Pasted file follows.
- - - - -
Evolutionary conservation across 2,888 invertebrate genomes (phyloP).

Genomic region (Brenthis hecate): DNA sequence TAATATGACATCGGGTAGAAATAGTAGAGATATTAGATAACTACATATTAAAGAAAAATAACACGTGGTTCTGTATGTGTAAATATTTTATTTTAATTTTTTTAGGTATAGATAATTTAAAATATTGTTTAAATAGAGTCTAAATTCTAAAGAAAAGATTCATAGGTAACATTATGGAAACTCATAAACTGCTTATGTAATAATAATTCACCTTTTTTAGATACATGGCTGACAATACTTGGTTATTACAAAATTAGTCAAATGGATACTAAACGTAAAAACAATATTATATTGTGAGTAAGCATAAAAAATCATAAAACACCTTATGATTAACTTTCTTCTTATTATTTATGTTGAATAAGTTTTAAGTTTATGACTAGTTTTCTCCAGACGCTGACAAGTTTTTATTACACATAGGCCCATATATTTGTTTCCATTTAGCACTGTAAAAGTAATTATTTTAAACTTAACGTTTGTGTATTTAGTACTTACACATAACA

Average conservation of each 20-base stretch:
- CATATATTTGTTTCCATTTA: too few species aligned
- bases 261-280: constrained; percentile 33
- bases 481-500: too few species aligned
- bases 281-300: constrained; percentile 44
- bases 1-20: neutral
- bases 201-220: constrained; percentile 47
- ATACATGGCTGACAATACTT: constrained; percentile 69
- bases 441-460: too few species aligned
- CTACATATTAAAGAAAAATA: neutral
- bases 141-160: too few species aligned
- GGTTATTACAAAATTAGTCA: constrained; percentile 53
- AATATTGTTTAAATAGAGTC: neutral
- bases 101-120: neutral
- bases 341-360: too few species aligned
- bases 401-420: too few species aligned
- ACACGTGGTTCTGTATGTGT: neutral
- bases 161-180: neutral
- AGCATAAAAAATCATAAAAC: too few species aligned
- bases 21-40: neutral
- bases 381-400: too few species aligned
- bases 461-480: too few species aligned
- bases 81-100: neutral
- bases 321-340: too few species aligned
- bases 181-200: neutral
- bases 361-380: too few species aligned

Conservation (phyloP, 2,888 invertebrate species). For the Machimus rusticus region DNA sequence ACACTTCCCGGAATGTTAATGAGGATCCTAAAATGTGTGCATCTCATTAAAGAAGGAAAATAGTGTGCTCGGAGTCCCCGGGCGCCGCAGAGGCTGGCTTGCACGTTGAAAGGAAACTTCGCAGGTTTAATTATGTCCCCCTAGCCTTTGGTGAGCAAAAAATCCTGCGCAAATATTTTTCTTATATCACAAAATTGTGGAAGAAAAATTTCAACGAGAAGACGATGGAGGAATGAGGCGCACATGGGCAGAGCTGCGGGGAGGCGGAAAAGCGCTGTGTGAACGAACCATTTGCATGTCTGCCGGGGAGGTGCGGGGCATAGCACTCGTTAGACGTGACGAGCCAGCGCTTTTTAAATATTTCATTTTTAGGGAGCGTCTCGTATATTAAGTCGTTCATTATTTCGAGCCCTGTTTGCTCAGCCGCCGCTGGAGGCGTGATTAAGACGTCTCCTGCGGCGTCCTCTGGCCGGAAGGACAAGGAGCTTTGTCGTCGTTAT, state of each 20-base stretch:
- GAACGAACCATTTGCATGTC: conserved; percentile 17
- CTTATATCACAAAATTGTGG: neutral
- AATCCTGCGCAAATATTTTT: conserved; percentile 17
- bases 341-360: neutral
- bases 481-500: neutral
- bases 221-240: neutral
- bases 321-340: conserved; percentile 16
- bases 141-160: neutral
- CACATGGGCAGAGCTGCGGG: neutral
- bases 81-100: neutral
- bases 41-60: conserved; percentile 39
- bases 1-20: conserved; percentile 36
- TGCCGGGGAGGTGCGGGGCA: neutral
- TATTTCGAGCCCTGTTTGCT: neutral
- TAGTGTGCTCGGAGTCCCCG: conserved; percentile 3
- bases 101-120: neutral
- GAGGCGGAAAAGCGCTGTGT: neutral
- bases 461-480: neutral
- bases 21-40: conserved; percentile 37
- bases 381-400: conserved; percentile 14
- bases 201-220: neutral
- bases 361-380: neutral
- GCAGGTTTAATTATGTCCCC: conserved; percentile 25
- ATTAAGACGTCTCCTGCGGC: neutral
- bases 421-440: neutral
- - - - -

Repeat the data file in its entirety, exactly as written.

Evolutionary conservation across 2,888 invertebrate genomes (phyloP).

Genomic region (Brenthis hecate): DNA sequence TAATATGACATCGGGTAGAAATAGTAGAGATATTAGATAACTACATATTAAAGAAAAATAACACGTGGTTCTGTATGTGTAAATATTTTATTTTAATTTTTTTAGGTATAGATAATTTAAAATATTGTTTAAATAGAGTCTAAATTCTAAAGAAAAGATTCATAGGTAACATTATGGAAACTCATAAACTGCTTATGTAATAATAATTCACCTTTTTTAGATACATGGCTGACAATACTTGGTTATTACAAAATTAGTCAAATGGATACTAAACGTAAAAACAATATTATATTGTGAGTAAGCATAAAAAATCATAAAACACCTTATGATTAACTTTCTTCTTATTATTTATGTTGAATAAGTTTTAAGTTTATGACTAGTTTTCTCCAGACGCTGACAAGTTTTTATTACACATAGGCCCATATATTTGTTTCCATTTAGCACTGTAAAAGTAATTATTTTAAACTTAACGTTTGTGTATTTAGTACTTACACATAACA

Average conservation of each 20-base stretch:
- CATATATTTGTTTCCATTTA: too few species aligned
- bases 261-280: constrained; percentile 33
- bases 481-500: too few species aligned
- bases 281-300: constrained; percentile 44
- bases 1-20: neutral
- bases 201-220: constrained; percentile 47
- ATACATGGCTGACAATACTT: constrained; percentile 69
- bases 441-460: too few species aligned
- CTACATATTAAAGAAAAATA: neutral
- bases 141-160: too few species aligned
- GGTTATTACAAAATTAGTCA: constrained; percentile 53
- AATATTGTTTAAATAGAGTC: neutral
- bases 101-120: neutral
- bases 341-360: too few species aligned
- bases 401-420: too few species aligned
- ACACGTGGTTCTGTATGTGT: neutral
- bases 161-180: neutral
- AGCATAAAAAATCATAAAAC: too few species aligned
- bases 21-40: neutral
- bases 381-400: too few species aligned
- bases 461-480: too few species aligned
- bases 81-100: neutral
- bases 321-340: too few species aligned
- bases 181-200: neutral
- bases 361-380: too few species aligned

Conservation (phyloP, 2,888 invertebrate species). For the Machimus rusticus region DNA sequence ACACTTCCCGGAATGTTAATGAGGATCCTAAAATGTGTGCATCTCATTAAAGAAGGAAAATAGTGTGCTCGGAGTCCCCGGGCGCCGCAGAGGCTGGCTTGCACGTTGAAAGGAAACTTCGCAGGTTTAATTATGTCCCCCTAGCCTTTGGTGAGCAAAAAATCCTGCGCAAATATTTTTCTTATATCACAAAATTGTGGAAGAAAAATTTCAACGAGAAGACGATGGAGGAATGAGGCGCACATGGGCAGAGCTGCGGGGAGGCGGAAAAGCGCTGTGTGAACGAACCATTTGCATGTCTGCCGGGGAGGTGCGGGGCATAGCACTCGTTAGACGTGACGAGCCAGCGCTTTTTAAATATTTCATTTTTAGGGAGCGTCTCGTATATTAAGTCGTTCATTATTTCGAGCCCTGTTTGCTCAGCCGCCGCTGGAGGCGTGATTAAGACGTCTCCTGCGGCGTCCTCTGGCCGGAAGGACAAGGAGCTTTGTCGTCGTTAT, state of each 20-base stretch:
- GAACGAACCATTTGCATGTC: conserved; percentile 17
- CTTATATCACAAAATTGTGG: neutral
- AATCCTGCGCAAATATTTTT: conserved; percentile 17
- bases 341-360: neutral
- bases 481-500: neutral
- bases 221-240: neutral
- bases 321-340: conserved; percentile 16
- bases 141-160: neutral
- CACATGGGCAGAGCTGCGGG: neutral
- bases 81-100: neutral
- bases 41-60: conserved; percentile 39
- bases 1-20: conserved; percentile 36
- TGCCGGGGAGGTGCGGGGCA: neutral
- TATTTCGAGCCCTGTTTGCT: neutral
- TAGTGTGCTCGGAGTCCCCG: conserved; percentile 3
- bases 101-120: neutral
- GAGGCGGAAAAGCGCTGTGT: neutral
- bases 461-480: neutral
- bases 21-40: conserved; percentile 37
- bases 381-400: conserved; percentile 14
- bases 201-220: neutral
- bases 361-380: neutral
- GCAGGTTTAATTATGTCCCC: conserved; percentile 25
- ATTAAGACGTCTCCTGCGGC: neutral
- bases 421-440: neutral